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New Sony boss Kazuo Hirai is determined to to return flailing Sony to its former days of glory in consumer electronics -- not to mention profitability -- but the road ahead will be paved with pink slips as the CEO regroups into “One Sony.”
Reuters (via Yahoo! News) is reporting that Sony CEO Kazuo Hirai has made his first public briefing in his new position, which he inherited from Howard Stringer only last month. Feeling the pressure from Apple’s mobile devices and losing ground in the rest of the consumer electronics market from South Korea’s Samsung, Sony veteran Hirai plans “a major push into smartphones, growth in games and cameras and big cost cuts in a TV business that has not made a profit in eight years.”
"I am determined to transform and revive Sony. This is our only chance to change," Hirai told a packed news conference at the company’s Tokyo headquarters on Thursday. “We cannot shy away from difficult decisions," he said.
In the short term, that involves trimming the fat and stanching the mounting losses as the company becomes “One Sony.” The first move comes with the axing of 10,000 jobs (around six percent of Sony’s global workforce) and a 75 billion yen ($926 million) “restructuring charge” for 2012. The layoffs follow two prior cuts made during six years of Stringer’s tenure as CEO.
Hirai hails from Sony’s PlayStation video game unit, which he previously had success in reviving. Now as CEO, the executive has his eye on smartphones in the wake of Sony buying out Ericsson’s half of their former venture in that marketplace, to the tune of $1.5 billion.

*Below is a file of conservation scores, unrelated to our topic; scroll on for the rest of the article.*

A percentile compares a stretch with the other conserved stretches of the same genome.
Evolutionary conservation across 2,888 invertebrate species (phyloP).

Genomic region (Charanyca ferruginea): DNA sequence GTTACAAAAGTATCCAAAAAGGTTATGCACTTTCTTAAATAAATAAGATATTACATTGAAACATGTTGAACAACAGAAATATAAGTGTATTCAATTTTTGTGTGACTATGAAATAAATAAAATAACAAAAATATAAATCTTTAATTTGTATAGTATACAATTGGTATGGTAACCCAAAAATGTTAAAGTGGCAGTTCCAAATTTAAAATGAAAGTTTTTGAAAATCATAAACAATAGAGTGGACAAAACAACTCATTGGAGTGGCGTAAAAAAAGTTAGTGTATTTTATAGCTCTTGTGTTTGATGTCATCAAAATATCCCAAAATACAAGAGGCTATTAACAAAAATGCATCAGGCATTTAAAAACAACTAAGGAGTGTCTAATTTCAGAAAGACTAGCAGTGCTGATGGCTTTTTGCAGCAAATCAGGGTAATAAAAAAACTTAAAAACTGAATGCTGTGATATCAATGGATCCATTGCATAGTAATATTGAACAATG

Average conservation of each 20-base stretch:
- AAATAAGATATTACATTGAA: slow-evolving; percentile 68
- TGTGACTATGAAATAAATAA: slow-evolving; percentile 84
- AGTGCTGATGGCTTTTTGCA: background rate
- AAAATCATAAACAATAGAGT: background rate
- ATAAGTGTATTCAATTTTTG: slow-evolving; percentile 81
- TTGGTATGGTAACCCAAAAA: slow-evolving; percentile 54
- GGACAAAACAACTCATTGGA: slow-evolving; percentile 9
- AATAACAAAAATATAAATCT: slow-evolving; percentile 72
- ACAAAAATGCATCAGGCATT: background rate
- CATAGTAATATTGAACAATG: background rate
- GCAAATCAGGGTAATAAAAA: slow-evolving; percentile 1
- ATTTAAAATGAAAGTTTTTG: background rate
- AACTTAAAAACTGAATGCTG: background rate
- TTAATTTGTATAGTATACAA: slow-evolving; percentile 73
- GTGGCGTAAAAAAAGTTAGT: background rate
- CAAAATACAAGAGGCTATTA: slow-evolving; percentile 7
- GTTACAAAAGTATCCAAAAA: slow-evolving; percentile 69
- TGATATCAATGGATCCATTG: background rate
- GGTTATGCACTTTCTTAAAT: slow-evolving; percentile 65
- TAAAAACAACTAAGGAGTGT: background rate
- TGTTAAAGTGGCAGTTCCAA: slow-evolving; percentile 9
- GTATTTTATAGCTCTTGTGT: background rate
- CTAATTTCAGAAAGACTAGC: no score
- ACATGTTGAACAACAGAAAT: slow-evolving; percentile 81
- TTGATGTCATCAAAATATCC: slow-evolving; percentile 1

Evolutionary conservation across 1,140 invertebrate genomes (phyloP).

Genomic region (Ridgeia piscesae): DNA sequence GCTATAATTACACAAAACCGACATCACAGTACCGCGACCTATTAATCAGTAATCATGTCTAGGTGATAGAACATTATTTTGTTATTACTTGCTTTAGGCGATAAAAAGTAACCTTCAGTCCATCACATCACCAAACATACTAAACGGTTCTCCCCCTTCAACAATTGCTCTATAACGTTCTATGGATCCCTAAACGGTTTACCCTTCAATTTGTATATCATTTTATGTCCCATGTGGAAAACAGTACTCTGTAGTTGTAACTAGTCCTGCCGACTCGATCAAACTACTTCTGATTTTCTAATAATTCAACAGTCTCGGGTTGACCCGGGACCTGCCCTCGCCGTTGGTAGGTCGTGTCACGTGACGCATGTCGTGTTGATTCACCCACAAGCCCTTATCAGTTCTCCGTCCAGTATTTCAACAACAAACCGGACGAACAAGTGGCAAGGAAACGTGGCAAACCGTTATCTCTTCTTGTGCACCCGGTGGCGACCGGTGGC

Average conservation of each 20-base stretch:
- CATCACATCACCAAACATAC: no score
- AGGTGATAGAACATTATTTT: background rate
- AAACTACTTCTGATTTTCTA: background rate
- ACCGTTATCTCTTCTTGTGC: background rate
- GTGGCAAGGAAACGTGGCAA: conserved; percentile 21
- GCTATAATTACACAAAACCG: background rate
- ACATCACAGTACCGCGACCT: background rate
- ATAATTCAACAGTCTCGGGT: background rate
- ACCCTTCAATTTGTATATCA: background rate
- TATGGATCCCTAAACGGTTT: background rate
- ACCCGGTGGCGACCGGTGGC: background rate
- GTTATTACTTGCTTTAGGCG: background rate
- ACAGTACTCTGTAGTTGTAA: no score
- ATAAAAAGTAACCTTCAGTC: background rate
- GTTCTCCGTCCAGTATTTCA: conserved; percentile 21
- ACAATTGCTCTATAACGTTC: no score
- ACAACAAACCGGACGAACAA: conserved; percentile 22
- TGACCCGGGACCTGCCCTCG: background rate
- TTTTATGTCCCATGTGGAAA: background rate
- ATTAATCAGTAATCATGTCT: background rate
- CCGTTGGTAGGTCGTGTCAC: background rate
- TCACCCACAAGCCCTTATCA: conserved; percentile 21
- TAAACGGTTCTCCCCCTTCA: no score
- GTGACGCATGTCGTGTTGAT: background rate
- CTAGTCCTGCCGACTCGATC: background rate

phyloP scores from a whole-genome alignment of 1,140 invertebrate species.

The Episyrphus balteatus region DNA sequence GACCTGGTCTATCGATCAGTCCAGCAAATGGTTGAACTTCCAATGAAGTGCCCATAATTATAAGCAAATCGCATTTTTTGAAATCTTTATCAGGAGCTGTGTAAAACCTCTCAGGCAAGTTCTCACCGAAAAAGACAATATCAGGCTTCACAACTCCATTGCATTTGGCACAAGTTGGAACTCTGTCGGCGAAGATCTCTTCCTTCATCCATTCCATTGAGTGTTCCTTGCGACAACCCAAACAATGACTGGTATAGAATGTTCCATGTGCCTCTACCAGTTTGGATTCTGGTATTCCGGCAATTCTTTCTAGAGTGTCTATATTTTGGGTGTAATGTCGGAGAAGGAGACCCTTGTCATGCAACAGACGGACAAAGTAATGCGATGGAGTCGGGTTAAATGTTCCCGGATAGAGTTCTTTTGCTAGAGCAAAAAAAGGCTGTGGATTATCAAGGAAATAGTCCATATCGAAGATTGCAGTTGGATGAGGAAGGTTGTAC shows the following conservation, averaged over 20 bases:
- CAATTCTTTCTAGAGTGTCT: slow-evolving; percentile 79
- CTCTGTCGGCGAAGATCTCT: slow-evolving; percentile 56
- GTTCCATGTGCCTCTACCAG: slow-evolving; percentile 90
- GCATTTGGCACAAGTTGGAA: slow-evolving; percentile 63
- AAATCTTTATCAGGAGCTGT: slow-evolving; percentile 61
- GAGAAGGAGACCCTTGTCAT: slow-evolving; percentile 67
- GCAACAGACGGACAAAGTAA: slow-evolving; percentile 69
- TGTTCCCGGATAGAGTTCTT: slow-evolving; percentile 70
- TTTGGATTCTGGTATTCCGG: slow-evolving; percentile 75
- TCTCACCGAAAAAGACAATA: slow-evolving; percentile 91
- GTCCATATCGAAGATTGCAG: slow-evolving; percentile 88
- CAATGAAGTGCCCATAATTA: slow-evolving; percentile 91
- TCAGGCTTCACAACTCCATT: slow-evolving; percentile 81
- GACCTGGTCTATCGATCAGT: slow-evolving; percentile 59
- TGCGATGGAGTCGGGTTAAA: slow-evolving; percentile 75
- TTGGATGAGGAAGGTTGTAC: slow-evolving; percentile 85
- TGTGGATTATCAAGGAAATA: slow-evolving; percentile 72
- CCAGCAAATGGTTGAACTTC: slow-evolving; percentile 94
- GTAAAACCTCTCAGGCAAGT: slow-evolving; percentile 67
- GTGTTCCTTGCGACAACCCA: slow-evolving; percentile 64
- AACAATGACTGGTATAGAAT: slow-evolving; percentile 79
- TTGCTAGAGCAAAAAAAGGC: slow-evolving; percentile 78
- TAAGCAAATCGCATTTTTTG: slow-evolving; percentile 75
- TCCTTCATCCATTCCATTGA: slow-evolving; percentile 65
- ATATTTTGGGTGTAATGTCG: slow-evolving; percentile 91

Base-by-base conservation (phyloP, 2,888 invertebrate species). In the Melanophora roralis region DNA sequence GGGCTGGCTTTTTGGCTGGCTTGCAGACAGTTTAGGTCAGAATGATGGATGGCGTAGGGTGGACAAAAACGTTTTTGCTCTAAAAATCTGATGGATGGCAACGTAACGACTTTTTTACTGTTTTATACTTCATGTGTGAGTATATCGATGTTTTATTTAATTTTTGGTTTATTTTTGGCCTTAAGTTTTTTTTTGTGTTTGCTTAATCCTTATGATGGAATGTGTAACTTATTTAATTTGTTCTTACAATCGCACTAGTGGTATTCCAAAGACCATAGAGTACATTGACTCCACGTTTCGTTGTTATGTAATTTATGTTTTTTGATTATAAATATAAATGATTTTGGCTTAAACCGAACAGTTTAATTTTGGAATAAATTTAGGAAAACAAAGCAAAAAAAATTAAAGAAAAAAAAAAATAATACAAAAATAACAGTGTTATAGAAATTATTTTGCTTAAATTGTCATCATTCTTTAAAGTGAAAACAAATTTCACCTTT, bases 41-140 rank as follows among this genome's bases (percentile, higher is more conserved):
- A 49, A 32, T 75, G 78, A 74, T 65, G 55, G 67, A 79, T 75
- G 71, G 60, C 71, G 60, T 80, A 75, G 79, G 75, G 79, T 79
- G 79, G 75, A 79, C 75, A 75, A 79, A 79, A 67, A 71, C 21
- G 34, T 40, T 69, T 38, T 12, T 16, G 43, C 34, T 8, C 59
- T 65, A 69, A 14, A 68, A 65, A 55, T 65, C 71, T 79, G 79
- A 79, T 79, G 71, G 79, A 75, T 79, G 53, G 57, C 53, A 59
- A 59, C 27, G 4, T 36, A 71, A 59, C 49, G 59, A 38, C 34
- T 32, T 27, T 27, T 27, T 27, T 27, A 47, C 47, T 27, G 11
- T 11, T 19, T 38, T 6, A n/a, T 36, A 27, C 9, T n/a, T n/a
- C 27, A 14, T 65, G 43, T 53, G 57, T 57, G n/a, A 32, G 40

However, Sony faces an uphill battle on nearly every front: Smartphones, digital cameras, video games and television. And the company is not alone, with Sharp and Panasonic also suffering from weak demand for their HDTV products. Sony now faces a reality where Japan’s “once-mighty television industry” may be anything but.
"Sony's fundamental problem is that it has lost its competitiveness," explains Hideyuki Suzuki, general manager of research at SBI Securities.
Hirai also plans to expand Sony’s horizons with “new businesses in medical equipment and electric car batteries,” having set a goal for 8.5 trillion yen ($105 billion) over the next two years.
Follow this article’s author, J.R. Bookwalter on Twitter
(Image courtesy of Reuters)